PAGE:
How We Pared Down Our Belongs to Fit in 460 Square Feet!

When Seth and I were first married we rented a two bedroom apartment in town with a lot of space and a tiny yard. It was such a pretty place! And we filled it with all our things. The second bedroom became a pottery studio, we had a dining room with a little writing nook and a bright front room full of plants.

Then we found our beloved land and we jumped into off-grid life in a one room yurt. A lot of things had to go before we could move into our tiny new house, and we had no idea how to go about reducing our belongings!

Because we were going from a conventional apartment to an off-grid yurt, we could easily give away everything that depended on electricity: mixer, toaster, curling iron.. but what about all the clutter?


If Konmari had been around in 2010, I would have been all over it! But it wasn’t. And honestly, minimalism wasn’t even on my radar. But we needed to downsize in a major way.

First, we took a close look at our new space. Or, the floor anyway.. our yurt was so delayed in production that we were actually tenting on our land for a week before we could set it up, with all our things tucked in a second-hand shed we threw up as quickly as possible. But we walked the platform, and decided just what we really wanted to have in our tiny, new house: a bed, the little rattan couch, a table to eat at, some shelves, books, a counter to work at and an altar. Everything we were uncertain about, or divided on stayed in that rickety old shed or was sent off to the donation box.


We had so much extra space in that brand-new yurt and we loved it! So many things that seemed so essential in the apartment were never moved into the new house. We didn’t want to clutter up it’s fresh interior with things that we didn’t actually miss. And so they stayed tucked away in the old shed until winter came and the snowload crushed the roof of the shed and all it’s trinkets were damaged in the rust and wet of snow and metal.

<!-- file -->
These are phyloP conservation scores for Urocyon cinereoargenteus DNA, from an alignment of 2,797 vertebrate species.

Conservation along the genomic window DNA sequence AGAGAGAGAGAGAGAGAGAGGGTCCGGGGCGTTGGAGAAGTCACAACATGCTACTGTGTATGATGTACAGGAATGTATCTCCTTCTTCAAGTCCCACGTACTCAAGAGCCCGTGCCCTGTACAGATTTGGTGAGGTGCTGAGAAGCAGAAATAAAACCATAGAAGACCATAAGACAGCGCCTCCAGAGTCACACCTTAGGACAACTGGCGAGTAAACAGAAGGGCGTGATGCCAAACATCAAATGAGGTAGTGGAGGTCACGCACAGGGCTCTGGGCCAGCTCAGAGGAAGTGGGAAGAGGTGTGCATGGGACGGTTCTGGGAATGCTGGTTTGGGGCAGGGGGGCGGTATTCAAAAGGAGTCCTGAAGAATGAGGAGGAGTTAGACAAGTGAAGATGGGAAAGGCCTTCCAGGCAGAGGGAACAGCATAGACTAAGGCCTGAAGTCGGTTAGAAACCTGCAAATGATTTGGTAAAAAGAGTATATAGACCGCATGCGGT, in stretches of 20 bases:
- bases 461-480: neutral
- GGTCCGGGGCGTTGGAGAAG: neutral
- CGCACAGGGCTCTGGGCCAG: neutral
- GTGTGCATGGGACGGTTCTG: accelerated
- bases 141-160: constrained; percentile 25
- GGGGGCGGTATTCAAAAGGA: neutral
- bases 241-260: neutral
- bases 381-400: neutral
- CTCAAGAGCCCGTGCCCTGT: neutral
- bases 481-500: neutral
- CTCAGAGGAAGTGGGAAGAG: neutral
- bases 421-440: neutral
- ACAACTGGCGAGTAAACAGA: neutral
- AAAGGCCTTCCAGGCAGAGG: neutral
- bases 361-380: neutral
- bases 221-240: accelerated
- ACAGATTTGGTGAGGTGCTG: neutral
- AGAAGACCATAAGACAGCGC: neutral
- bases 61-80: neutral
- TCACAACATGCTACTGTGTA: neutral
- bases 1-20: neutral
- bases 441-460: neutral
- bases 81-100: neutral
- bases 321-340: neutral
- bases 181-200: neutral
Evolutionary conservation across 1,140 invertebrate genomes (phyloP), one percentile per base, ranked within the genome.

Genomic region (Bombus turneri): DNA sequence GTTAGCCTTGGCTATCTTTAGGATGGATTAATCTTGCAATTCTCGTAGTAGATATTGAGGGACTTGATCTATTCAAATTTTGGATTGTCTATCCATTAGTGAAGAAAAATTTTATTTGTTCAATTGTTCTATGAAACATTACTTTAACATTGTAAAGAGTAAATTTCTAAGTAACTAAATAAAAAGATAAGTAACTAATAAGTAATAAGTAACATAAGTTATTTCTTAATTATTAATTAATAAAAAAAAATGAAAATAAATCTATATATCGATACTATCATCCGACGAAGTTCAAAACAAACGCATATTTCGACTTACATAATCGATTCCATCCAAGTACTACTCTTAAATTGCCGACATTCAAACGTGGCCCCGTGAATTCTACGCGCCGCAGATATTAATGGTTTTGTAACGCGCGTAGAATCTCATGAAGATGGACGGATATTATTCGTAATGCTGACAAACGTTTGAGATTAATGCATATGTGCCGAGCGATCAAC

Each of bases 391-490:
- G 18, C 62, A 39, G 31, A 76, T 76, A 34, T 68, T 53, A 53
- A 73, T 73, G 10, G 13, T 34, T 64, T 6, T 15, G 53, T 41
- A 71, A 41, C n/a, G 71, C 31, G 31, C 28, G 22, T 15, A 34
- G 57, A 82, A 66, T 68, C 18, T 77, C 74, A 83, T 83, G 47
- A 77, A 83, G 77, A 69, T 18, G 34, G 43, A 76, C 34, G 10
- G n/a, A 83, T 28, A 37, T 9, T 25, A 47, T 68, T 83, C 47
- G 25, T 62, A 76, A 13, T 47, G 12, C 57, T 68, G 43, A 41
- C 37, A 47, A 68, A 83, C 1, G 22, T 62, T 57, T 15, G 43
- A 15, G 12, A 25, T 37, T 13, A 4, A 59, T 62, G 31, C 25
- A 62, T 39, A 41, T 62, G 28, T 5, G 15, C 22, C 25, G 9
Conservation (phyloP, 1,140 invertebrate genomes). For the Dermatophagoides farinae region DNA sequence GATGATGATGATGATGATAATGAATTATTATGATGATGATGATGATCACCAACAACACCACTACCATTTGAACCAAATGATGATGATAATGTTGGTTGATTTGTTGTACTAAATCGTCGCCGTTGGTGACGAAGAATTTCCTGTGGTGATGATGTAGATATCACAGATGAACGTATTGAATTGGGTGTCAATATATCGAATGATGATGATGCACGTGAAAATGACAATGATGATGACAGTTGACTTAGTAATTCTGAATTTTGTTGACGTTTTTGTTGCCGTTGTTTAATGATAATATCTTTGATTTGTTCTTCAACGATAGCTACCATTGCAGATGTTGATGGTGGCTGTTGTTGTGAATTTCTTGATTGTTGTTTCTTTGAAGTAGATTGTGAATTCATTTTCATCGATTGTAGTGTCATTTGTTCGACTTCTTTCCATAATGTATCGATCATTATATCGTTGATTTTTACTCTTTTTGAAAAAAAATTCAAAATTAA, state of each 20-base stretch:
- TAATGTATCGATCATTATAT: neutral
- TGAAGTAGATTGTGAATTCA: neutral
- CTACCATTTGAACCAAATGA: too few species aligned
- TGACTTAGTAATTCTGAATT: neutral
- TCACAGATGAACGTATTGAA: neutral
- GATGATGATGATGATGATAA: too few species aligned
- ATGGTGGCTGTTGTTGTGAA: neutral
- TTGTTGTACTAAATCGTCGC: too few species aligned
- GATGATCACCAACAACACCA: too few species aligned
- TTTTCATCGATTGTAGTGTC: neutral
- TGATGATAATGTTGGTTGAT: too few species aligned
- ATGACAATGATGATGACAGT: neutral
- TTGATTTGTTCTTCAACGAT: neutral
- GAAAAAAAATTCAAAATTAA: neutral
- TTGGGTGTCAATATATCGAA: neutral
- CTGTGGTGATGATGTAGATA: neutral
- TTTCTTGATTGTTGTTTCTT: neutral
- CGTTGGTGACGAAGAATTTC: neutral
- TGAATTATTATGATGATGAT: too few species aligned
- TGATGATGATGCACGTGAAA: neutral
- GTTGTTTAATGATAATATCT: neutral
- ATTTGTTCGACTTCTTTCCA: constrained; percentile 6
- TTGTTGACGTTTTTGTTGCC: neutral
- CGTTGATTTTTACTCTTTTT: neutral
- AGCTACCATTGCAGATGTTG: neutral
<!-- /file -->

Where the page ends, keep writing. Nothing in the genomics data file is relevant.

Kind of wasteful..

if I’d been more thoughtful and intentional about this move, I could have donated all that stuff and saved the mess. But I wasn’t. I was new at all this and careless. I still have some of the shed to tear down, actually.  We’re going to use the old metal to re-roof the outhouse and build a pig-shed. So we’re salvaging some of the waste!

You don’t have to know what you’re doing to move into a tiny house! You just go with it and maybe realize 3 years later that you brought in too much stuff, or got rid of too much. It’s an adjustment – most of us are learning to live counter-culturally, against the consumerism we used to know. And that can be super hard. Don’t make it harder by thinking you have to do it all at once, or do it right the first time. You don’t. We certainly didn’t!